Putin loses his 100th colonel as US says 80,000 Russian troops have been either killed or wounded during invasion of Ukraine
- Lieutenant-Colonel Vitaly Tsikul, 36, was killed last month fighting in Ukraine
- He was a tank commander whose death brings number of colonels killed to 100
- Meanwhile Pentagon says up to 80,000 Russian troops are dead or injured
- Means more than half of Putin’s pre-invasion army has now been destroyed
Vladimir Putin has now lost at least 100 colonels in the war in Ukraine, as the US says up to 80,000 Russian troops have been killed or wounded in the fighting.
Lieutenant-Colonel Vitaly Tsikul, 36 and a tank commander, was confirmed dead by Russian media which showed footage of his funeral taking place in the town of Chebarkul, central Russia.
His death was revealed as Colin Kahl, third-most senior official at the Pentagon, said that up to 80,000 Russia soldiers have been taken out less than six months of war.
Lieutenant-Colonel Vitaly Tsikul, 36 and a tank commander, died fighting somewhere in Ukraine last month with his demise confirmed in recent days as his funeral took place
It means that around half of the 150,000 – 190,000 men that Putin is thought to have amassed on Ukraine’s border before the war have been removed from the battlefield.
Kahl said the estimate is ‘pretty remarkable’ when taking into account the fact that ‘the Russians have achieved none of Putin’s objectives at the beginning of the war.’
He added: ‘Russia’s overall objective was to overrun the entire country, to engage in regime change in Kyiv, to snuff out Ukraine as an independent sovereign and democratic nation. None of that has happened.’
His estimate is roughly in line with one given by a Democrat congresswoman briefed on the war last week, who said ‘at least’ 75,000 Russian troops were dead or injured.
Among that number are thought to be thousands of Ukrainians conscripted into the army from occupied territories, and thousands more mercenaries linked to military contractor group Wager.
Russia is also thought to have drafted in soldiers from Syria to fight, and in recent weeks has began a recruitment drive for new ‘volunteer battalions’.
Salaries of up to £3,400 per month are reportedly being offered to officers willing to fight, before bonuses, with privates promised £2,400 – a fortune for those living in the poorer regions of Russia or Donbas, where recruitment is said to be focused.
Tsikul served in the Russian 90th Tank Division in Russia’s Central Military District before his death in Ukraine.
A married father-of-two, he was accorded full military honours at his funeral which took place at an Orthodox Church in Chebarkul.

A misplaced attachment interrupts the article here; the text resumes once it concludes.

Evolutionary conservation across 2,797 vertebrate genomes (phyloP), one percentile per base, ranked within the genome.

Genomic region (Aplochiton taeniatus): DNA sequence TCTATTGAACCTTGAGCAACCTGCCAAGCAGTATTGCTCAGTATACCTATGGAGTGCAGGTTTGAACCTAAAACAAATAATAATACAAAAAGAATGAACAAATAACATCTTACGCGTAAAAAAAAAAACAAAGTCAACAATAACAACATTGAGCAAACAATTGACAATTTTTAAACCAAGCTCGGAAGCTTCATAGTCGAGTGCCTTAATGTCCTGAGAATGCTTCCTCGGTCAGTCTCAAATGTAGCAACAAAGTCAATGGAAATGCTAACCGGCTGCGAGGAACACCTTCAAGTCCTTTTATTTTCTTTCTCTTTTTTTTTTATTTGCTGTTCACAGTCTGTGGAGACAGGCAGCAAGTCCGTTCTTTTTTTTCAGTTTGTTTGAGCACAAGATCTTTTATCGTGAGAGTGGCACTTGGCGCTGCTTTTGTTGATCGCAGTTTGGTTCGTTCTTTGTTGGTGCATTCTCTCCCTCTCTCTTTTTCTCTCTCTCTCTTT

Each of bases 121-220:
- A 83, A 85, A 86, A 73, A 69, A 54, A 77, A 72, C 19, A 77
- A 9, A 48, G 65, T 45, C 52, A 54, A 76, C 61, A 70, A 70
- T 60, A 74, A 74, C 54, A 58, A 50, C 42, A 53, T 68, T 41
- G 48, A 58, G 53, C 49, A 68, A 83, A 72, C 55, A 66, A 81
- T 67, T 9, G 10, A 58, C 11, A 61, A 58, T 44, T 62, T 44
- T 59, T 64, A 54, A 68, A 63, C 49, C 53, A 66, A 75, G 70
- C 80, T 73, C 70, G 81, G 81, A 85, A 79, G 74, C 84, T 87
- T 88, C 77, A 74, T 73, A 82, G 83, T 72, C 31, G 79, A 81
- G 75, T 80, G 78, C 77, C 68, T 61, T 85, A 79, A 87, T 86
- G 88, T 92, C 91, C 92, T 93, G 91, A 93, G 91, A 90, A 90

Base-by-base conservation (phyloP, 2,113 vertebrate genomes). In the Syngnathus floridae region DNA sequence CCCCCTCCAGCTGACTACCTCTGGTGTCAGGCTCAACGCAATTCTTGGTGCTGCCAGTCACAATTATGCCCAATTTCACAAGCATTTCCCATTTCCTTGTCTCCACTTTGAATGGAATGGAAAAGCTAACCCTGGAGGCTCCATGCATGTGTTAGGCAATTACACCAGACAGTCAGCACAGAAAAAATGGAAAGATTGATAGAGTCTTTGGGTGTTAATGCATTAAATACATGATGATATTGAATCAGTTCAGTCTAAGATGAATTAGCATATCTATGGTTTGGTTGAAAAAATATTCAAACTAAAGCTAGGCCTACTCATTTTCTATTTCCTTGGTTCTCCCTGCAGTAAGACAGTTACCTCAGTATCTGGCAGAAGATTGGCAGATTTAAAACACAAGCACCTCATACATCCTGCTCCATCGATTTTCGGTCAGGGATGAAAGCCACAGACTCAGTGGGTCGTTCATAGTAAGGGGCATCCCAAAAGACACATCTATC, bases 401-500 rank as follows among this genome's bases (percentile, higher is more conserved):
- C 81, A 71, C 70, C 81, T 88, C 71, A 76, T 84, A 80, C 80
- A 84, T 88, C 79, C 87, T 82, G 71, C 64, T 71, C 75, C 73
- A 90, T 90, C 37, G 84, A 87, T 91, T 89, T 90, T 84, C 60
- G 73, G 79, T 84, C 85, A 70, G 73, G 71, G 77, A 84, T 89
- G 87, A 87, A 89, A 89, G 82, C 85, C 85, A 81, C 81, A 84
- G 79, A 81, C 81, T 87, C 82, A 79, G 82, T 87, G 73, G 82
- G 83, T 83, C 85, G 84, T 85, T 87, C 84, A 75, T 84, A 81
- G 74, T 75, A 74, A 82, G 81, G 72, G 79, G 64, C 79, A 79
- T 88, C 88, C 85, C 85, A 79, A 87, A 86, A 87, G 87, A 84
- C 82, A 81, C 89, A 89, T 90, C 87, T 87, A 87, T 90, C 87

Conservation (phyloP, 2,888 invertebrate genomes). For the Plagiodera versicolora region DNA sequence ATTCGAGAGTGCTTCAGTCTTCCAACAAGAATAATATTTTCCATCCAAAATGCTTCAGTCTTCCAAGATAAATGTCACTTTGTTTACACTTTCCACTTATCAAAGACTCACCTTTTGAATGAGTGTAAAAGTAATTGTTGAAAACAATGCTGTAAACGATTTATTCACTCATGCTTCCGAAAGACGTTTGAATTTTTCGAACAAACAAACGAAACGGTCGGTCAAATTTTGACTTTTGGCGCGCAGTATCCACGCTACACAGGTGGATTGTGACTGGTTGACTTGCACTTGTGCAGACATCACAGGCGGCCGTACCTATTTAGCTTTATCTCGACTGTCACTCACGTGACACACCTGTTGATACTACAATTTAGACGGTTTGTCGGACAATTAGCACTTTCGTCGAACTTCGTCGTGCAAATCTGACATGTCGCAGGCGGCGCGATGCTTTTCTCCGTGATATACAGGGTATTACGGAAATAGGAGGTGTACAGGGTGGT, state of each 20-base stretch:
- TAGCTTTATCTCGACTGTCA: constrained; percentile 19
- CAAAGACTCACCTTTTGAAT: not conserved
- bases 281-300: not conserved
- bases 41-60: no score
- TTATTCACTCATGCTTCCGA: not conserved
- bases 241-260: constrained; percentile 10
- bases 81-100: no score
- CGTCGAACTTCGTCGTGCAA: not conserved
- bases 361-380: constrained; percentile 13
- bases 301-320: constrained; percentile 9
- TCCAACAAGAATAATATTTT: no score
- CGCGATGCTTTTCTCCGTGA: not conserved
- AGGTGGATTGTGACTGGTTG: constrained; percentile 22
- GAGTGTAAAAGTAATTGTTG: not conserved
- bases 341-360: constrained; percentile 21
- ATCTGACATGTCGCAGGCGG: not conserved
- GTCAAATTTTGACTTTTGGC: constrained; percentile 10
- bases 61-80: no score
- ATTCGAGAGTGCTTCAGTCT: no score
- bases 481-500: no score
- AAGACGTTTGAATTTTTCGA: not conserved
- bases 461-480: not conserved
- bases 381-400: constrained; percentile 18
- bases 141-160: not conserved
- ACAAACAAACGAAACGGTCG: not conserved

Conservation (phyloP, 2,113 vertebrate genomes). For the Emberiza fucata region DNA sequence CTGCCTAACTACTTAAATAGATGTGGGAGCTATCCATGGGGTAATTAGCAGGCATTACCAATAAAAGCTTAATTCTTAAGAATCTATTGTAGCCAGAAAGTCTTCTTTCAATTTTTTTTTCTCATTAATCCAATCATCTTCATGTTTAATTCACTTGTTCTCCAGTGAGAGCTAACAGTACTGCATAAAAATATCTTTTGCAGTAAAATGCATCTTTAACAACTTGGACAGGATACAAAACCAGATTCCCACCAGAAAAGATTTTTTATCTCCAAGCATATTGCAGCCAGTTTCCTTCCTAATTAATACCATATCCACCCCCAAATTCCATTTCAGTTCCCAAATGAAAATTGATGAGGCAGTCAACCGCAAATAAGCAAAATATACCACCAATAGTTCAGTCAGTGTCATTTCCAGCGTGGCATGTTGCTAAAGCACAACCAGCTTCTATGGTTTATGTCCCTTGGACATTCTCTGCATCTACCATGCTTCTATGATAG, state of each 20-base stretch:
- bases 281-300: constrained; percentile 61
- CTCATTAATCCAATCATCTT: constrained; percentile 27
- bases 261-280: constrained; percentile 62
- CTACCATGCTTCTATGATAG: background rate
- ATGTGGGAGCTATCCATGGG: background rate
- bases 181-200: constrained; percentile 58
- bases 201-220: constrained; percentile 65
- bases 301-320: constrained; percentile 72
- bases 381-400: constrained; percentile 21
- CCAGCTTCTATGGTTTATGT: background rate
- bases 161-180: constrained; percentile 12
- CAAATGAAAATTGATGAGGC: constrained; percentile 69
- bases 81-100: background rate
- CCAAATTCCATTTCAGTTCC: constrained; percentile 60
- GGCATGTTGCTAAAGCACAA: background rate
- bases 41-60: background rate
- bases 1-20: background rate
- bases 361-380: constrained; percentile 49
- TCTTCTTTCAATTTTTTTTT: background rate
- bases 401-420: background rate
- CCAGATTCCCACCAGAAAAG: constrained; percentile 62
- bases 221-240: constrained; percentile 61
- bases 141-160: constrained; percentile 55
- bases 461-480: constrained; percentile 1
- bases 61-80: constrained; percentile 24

Tsikul was killed last month but details only emerged now of his funeral following the repatriation of his corpse.
Russia often delays sending bodies home to keep the true toll of the war hidden.
It is not clear exactly how or where in Ukraine Tsikul met his end.
Despite suffering a huge number of casualties in Ukraine, Putin has not officially declared a war or started a general mobilisation of Russia’s population.
This is believed to be because he fears an uprising by ordinary Russians against his increasingly authoritarian leadership.
Instead, he is largely relying on conscripts drawn from Russia’s poorer or most-remote regions, conscripts from occupied Ukraine, volunteers and mercenaries to do his fighting for him.
Putin’s Ukraine offensive has largely stalled, with Ukraine now hitting back – including apparent missile strikes on Crimea today
Tens of thousands of new recruits drawn from these areas are thought to have been thrown on to the frontlines since the war began, often with little training, poor equipment, and having been told they would not be sent into combat.
That has helped to drive Russian losses up, whilst also meaning its attacks have made little progress in recent weeks.
Moscow’s offensive in Ukraine’s east has largely stalled following the capture of most of Luhansk province, with several major cities still standing between Putin’s men and their goal of taking all of Donbas.
Meanwhile a counter-attack is underway in the southern Kherson region, which Ukrainian officials have predicted will be back under their control by September.
And today around a dozen explosions simultaneously hit Crimea, which Russia has occupied since 2014 and Putin considers to be his own territory.
Ukraine has not commented on the attack, though there is little doubt it has been orchestrated by Kyiv. Russia says it is ‘investigating’.
If confirmed, it would be the first major attack on Crimea since 2014.
The peninsula sits far behind the frontline, and Ukraine is not known to possess any weapon that can range that far.
It means that either saboteurs were able to carry out an audacious behind-enemy lines attack, or Kyiv has been provided with longer-range missiles than its Western allies have previously acknowledged.
The likely candidate is ATACMS, a long-range rocket similar to a ballistic missile than can be fired from the back of HIMARS or M270 multiple-launch rocket systems.
Calls for Ukraine to be provided with the weapons have been growing in recent weeks, but President Biden has previously ruled out sending them – saying he would not supply arms with the range to hit mainland Russia.
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